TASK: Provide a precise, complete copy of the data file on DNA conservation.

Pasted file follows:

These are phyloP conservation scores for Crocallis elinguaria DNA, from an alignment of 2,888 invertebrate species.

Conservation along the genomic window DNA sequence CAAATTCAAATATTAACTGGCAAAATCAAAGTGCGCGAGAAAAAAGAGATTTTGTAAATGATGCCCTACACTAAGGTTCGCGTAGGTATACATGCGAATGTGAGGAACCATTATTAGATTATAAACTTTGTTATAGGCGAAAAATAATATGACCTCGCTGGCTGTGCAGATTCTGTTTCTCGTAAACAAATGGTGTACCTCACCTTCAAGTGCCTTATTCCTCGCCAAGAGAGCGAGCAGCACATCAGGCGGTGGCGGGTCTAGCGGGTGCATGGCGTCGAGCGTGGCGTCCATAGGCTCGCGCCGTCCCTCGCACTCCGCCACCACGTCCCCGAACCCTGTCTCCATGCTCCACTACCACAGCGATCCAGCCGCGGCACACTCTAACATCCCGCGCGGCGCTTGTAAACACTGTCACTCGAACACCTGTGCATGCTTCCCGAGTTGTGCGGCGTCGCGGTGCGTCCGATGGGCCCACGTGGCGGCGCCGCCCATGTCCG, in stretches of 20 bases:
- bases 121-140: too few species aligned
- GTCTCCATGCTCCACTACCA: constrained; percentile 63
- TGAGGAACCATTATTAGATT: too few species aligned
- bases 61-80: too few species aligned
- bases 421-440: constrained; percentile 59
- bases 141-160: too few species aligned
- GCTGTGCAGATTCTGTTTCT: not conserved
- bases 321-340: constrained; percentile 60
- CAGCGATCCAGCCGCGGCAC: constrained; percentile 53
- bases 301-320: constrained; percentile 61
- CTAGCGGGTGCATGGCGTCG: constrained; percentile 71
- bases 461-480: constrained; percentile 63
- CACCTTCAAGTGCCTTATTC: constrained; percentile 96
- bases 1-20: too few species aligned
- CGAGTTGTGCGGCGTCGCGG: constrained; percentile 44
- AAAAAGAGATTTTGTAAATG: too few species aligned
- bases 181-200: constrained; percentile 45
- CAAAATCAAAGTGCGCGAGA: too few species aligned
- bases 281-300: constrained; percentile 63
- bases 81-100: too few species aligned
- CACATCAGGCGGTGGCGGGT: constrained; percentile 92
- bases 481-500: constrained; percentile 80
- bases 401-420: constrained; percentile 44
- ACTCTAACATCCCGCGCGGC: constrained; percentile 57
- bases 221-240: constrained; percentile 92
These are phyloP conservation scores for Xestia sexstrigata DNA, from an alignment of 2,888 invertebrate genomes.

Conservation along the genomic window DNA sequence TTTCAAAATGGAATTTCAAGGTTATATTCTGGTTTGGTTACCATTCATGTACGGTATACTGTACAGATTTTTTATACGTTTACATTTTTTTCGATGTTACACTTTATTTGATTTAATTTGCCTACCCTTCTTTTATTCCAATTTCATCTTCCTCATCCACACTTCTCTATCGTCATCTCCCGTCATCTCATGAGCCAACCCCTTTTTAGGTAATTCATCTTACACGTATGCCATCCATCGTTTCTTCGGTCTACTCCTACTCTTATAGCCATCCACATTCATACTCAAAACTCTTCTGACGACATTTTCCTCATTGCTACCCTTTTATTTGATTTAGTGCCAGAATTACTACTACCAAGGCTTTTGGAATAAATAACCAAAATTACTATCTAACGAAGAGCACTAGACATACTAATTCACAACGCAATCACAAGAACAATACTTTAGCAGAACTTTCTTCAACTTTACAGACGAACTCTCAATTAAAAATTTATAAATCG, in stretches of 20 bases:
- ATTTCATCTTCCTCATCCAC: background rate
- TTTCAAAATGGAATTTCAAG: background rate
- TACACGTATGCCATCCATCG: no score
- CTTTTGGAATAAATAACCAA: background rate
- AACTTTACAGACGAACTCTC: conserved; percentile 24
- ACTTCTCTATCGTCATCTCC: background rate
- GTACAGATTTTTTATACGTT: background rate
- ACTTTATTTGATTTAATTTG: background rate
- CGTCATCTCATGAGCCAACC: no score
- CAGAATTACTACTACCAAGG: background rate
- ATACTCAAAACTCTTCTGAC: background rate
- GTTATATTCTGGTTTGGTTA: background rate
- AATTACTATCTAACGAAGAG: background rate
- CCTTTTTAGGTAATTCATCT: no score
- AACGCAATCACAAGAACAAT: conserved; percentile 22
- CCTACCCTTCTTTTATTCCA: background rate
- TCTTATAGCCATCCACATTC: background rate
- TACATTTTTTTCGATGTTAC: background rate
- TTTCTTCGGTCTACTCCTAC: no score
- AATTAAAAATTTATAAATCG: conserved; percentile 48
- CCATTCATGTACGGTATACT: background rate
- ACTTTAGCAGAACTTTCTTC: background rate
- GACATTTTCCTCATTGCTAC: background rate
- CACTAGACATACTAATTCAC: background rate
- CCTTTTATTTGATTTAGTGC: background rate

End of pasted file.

These are phyloP conservation scores for Crocallis elinguaria DNA, from an alignment of 2,888 invertebrate species.

Conservation along the genomic window DNA sequence CAAATTCAAATATTAACTGGCAAAATCAAAGTGCGCGAGAAAAAAGAGATTTTGTAAATGATGCCCTACACTAAGGTTCGCGTAGGTATACATGCGAATGTGAGGAACCATTATTAGATTATAAACTTTGTTATAGGCGAAAAATAATATGACCTCGCTGGCTGTGCAGATTCTGTTTCTCGTAAACAAATGGTGTACCTCACCTTCAAGTGCCTTATTCCTCGCCAAGAGAGCGAGCAGCACATCAGGCGGTGGCGGGTCTAGCGGGTGCATGGCGTCGAGCGTGGCGTCCATAGGCTCGCGCCGTCCCTCGCACTCCGCCACCACGTCCCCGAACCCTGTCTCCATGCTCCACTACCACAGCGATCCAGCCGCGGCACACTCTAACATCCCGCGCGGCGCTTGTAAACACTGTCACTCGAACACCTGTGCATGCTTCCCGAGTTGTGCGGCGTCGCGGTGCGTCCGATGGGCCCACGTGGCGGCGCCGCCCATGTCCG, in stretches of 20 bases:
- bases 121-140: too few species aligned
- GTCTCCATGCTCCACTACCA: constrained; percentile 63
- TGAGGAACCATTATTAGATT: too few species aligned
- bases 61-80: too few species aligned
- bases 421-440: constrained; percentile 59
- bases 141-160: too few species aligned
- GCTGTGCAGATTCTGTTTCT: not conserved
- bases 321-340: constrained; percentile 60
- CAGCGATCCAGCCGCGGCAC: constrained; percentile 53
- bases 301-320: constrained; percentile 61
- CTAGCGGGTGCATGGCGTCG: constrained; percentile 71
- bases 461-480: constrained; percentile 63
- CACCTTCAAGTGCCTTATTC: constrained; percentile 96
- bases 1-20: too few species aligned
- CGAGTTGTGCGGCGTCGCGG: constrained; percentile 44
- AAAAAGAGATTTTGTAAATG: too few species aligned
- bases 181-200: constrained; percentile 45
- CAAAATCAAAGTGCGCGAGA: too few species aligned
- bases 281-300: constrained; percentile 63
- bases 81-100: too few species aligned
- CACATCAGGCGGTGGCGGGT: constrained; percentile 92
- bases 481-500: constrained; percentile 80
- bases 401-420: constrained; percentile 44
- ACTCTAACATCCCGCGCGGC: constrained; percentile 57
- bases 221-240: constrained; percentile 92
These are phyloP conservation scores for Xestia sexstrigata DNA, from an alignment of 2,888 invertebrate genomes.

Conservation along the genomic window DNA sequence TTTCAAAATGGAATTTCAAGGTTATATTCTGGTTTGGTTACCATTCATGTACGGTATACTGTACAGATTTTTTATACGTTTACATTTTTTTCGATGTTACACTTTATTTGATTTAATTTGCCTACCCTTCTTTTATTCCAATTTCATCTTCCTCATCCACACTTCTCTATCGTCATCTCCCGTCATCTCATGAGCCAACCCCTTTTTAGGTAATTCATCTTACACGTATGCCATCCATCGTTTCTTCGGTCTACTCCTACTCTTATAGCCATCCACATTCATACTCAAAACTCTTCTGACGACATTTTCCTCATTGCTACCCTTTTATTTGATTTAGTGCCAGAATTACTACTACCAAGGCTTTTGGAATAAATAACCAAAATTACTATCTAACGAAGAGCACTAGACATACTAATTCACAACGCAATCACAAGAACAATACTTTAGCAGAACTTTCTTCAACTTTACAGACGAACTCTCAATTAAAAATTTATAAATCG, in stretches of 20 bases:
- ATTTCATCTTCCTCATCCAC: background rate
- TTTCAAAATGGAATTTCAAG: background rate
- TACACGTATGCCATCCATCG: no score
- CTTTTGGAATAAATAACCAA: background rate
- AACTTTACAGACGAACTCTC: conserved; percentile 24
- ACTTCTCTATCGTCATCTCC: background rate
- GTACAGATTTTTTATACGTT: background rate
- ACTTTATTTGATTTAATTTG: background rate
- CGTCATCTCATGAGCCAACC: no score
- CAGAATTACTACTACCAAGG: background rate
- ATACTCAAAACTCTTCTGAC: background rate
- GTTATATTCTGGTTTGGTTA: background rate
- AATTACTATCTAACGAAGAG: background rate
- CCTTTTTAGGTAATTCATCT: no score
- AACGCAATCACAAGAACAAT: conserved; percentile 22
- CCTACCCTTCTTTTATTCCA: background rate
- TCTTATAGCCATCCACATTC: background rate
- TACATTTTTTTCGATGTTAC: background rate
- TTTCTTCGGTCTACTCCTAC: no score
- AATTAAAAATTTATAAATCG: conserved; percentile 48
- CCATTCATGTACGGTATACT: background rate
- ACTTTAGCAGAACTTTCTTC: background rate
- GACATTTTCCTCATTGCTAC: background rate
- CACTAGACATACTAATTCAC: background rate
- CCTTTTATTTGATTTAGTGC: background rate